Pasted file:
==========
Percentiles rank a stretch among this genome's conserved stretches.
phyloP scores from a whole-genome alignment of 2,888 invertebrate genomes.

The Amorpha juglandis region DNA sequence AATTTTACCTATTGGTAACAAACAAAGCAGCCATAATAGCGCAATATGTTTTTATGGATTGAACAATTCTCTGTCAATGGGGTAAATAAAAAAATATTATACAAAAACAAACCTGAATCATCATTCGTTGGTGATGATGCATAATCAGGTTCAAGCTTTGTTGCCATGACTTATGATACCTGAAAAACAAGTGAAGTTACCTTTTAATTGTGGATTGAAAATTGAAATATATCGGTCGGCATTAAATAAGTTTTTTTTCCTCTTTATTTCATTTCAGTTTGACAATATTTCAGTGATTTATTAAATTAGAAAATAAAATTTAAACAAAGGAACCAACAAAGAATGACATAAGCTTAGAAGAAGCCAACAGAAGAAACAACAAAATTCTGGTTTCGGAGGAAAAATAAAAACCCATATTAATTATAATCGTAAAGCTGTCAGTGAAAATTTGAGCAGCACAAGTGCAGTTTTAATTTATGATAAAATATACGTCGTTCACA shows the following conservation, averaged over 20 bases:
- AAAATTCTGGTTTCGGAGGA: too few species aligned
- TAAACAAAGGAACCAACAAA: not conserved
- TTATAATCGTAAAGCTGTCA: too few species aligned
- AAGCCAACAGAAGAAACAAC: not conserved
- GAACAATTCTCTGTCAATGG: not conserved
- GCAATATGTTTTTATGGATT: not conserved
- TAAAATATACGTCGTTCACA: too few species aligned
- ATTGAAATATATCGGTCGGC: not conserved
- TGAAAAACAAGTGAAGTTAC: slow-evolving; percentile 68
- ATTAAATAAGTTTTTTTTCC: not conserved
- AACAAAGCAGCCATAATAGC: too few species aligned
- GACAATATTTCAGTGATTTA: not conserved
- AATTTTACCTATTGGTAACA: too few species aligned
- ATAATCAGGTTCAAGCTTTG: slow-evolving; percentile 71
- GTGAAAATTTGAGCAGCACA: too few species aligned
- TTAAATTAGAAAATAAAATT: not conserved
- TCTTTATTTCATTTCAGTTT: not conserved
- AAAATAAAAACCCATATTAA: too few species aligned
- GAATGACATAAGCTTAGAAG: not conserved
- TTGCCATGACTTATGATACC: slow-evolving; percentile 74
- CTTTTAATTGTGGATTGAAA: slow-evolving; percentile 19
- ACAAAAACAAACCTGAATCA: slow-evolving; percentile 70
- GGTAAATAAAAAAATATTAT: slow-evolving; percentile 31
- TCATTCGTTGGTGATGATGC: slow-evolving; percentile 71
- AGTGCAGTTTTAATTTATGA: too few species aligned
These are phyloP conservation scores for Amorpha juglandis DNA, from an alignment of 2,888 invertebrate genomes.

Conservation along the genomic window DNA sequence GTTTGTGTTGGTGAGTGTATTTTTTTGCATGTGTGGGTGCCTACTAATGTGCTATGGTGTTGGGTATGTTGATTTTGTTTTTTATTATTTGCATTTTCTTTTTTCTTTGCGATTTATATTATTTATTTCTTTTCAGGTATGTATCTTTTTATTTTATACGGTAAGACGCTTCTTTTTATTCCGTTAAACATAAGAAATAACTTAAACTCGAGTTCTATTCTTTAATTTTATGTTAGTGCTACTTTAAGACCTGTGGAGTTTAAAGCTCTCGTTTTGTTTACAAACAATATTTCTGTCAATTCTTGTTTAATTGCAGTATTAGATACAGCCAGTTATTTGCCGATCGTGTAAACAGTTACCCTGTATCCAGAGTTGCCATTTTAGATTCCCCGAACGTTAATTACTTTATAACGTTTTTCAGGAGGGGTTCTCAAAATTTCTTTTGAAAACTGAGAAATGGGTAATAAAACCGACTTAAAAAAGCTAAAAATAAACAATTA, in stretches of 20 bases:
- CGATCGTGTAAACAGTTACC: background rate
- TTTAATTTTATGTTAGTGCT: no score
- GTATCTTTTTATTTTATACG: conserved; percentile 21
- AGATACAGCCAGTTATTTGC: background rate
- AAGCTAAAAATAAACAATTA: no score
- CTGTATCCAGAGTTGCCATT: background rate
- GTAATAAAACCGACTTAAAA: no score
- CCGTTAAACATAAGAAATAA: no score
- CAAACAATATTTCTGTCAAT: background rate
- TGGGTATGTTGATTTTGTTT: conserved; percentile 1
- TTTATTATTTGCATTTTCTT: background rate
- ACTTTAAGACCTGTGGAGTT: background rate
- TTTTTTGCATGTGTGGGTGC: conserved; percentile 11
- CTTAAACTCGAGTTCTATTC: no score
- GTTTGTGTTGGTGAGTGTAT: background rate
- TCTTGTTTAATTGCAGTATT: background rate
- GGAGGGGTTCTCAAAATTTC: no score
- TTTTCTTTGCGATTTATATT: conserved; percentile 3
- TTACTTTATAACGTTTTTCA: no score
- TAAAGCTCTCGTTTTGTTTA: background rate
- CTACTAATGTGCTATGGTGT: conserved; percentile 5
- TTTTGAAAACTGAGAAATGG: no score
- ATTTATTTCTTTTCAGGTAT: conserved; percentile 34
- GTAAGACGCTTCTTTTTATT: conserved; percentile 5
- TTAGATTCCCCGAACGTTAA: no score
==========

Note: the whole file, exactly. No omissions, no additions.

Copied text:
Percentiles rank a stretch among this genome's conserved stretches.
phyloP scores from a whole-genome alignment of 2,888 invertebrate genomes.

The Amorpha juglandis region DNA sequence AATTTTACCTATTGGTAACAAACAAAGCAGCCATAATAGCGCAATATGTTTTTATGGATTGAACAATTCTCTGTCAATGGGGTAAATAAAAAAATATTATACAAAAACAAACCTGAATCATCATTCGTTGGTGATGATGCATAATCAGGTTCAAGCTTTGTTGCCATGACTTATGATACCTGAAAAACAAGTGAAGTTACCTTTTAATTGTGGATTGAAAATTGAAATATATCGGTCGGCATTAAATAAGTTTTTTTTCCTCTTTATTTCATTTCAGTTTGACAATATTTCAGTGATTTATTAAATTAGAAAATAAAATTTAAACAAAGGAACCAACAAAGAATGACATAAGCTTAGAAGAAGCCAACAGAAGAAACAACAAAATTCTGGTTTCGGAGGAAAAATAAAAACCCATATTAATTATAATCGTAAAGCTGTCAGTGAAAATTTGAGCAGCACAAGTGCAGTTTTAATTTATGATAAAATATACGTCGTTCACA shows the following conservation, averaged over 20 bases:
- AAAATTCTGGTTTCGGAGGA: too few species aligned
- TAAACAAAGGAACCAACAAA: not conserved
- TTATAATCGTAAAGCTGTCA: too few species aligned
- AAGCCAACAGAAGAAACAAC: not conserved
- GAACAATTCTCTGTCAATGG: not conserved
- GCAATATGTTTTTATGGATT: not conserved
- TAAAATATACGTCGTTCACA: too few species aligned
- ATTGAAATATATCGGTCGGC: not conserved
- TGAAAAACAAGTGAAGTTAC: slow-evolving; percentile 68
- ATTAAATAAGTTTTTTTTCC: not conserved
- AACAAAGCAGCCATAATAGC: too few species aligned
- GACAATATTTCAGTGATTTA: not conserved
- AATTTTACCTATTGGTAACA: too few species aligned
- ATAATCAGGTTCAAGCTTTG: slow-evolving; percentile 71
- GTGAAAATTTGAGCAGCACA: too few species aligned
- TTAAATTAGAAAATAAAATT: not conserved
- TCTTTATTTCATTTCAGTTT: not conserved
- AAAATAAAAACCCATATTAA: too few species aligned
- GAATGACATAAGCTTAGAAG: not conserved
- TTGCCATGACTTATGATACC: slow-evolving; percentile 74
- CTTTTAATTGTGGATTGAAA: slow-evolving; percentile 19
- ACAAAAACAAACCTGAATCA: slow-evolving; percentile 70
- GGTAAATAAAAAAATATTAT: slow-evolving; percentile 31
- TCATTCGTTGGTGATGATGC: slow-evolving; percentile 71
- AGTGCAGTTTTAATTTATGA: too few species aligned
These are phyloP conservation scores for Amorpha juglandis DNA, from an alignment of 2,888 invertebrate genomes.

Conservation along the genomic window DNA sequence GTTTGTGTTGGTGAGTGTATTTTTTTGCATGTGTGGGTGCCTACTAATGTGCTATGGTGTTGGGTATGTTGATTTTGTTTTTTATTATTTGCATTTTCTTTTTTCTTTGCGATTTATATTATTTATTTCTTTTCAGGTATGTATCTTTTTATTTTATACGGTAAGACGCTTCTTTTTATTCCGTTAAACATAAGAAATAACTTAAACTCGAGTTCTATTCTTTAATTTTATGTTAGTGCTACTTTAAGACCTGTGGAGTTTAAAGCTCTCGTTTTGTTTACAAACAATATTTCTGTCAATTCTTGTTTAATTGCAGTATTAGATACAGCCAGTTATTTGCCGATCGTGTAAACAGTTACCCTGTATCCAGAGTTGCCATTTTAGATTCCCCGAACGTTAATTACTTTATAACGTTTTTCAGGAGGGGTTCTCAAAATTTCTTTTGAAAACTGAGAAATGGGTAATAAAACCGACTTAAAAAAGCTAAAAATAAACAATTA, in stretches of 20 bases:
- CGATCGTGTAAACAGTTACC: background rate
- TTTAATTTTATGTTAGTGCT: no score
- GTATCTTTTTATTTTATACG: conserved; percentile 21
- AGATACAGCCAGTTATTTGC: background rate
- AAGCTAAAAATAAACAATTA: no score
- CTGTATCCAGAGTTGCCATT: background rate
- GTAATAAAACCGACTTAAAA: no score
- CCGTTAAACATAAGAAATAA: no score
- CAAACAATATTTCTGTCAAT: background rate
- TGGGTATGTTGATTTTGTTT: conserved; percentile 1
- TTTATTATTTGCATTTTCTT: background rate
- ACTTTAAGACCTGTGGAGTT: background rate
- TTTTTTGCATGTGTGGGTGC: conserved; percentile 11
- CTTAAACTCGAGTTCTATTC: no score
- GTTTGTGTTGGTGAGTGTAT: background rate
- TCTTGTTTAATTGCAGTATT: background rate
- GGAGGGGTTCTCAAAATTTC: no score
- TTTTCTTTGCGATTTATATT: conserved; percentile 3
- TTACTTTATAACGTTTTTCA: no score
- TAAAGCTCTCGTTTTGTTTA: background rate
- CTACTAATGTGCTATGGTGT: conserved; percentile 5
- TTTTGAAAACTGAGAAATGG: no score
- ATTTATTTCTTTTCAGGTAT: conserved; percentile 34
- GTAAGACGCTTCTTTTTATT: conserved; percentile 5
- TTAGATTCCCCGAACGTTAA: no score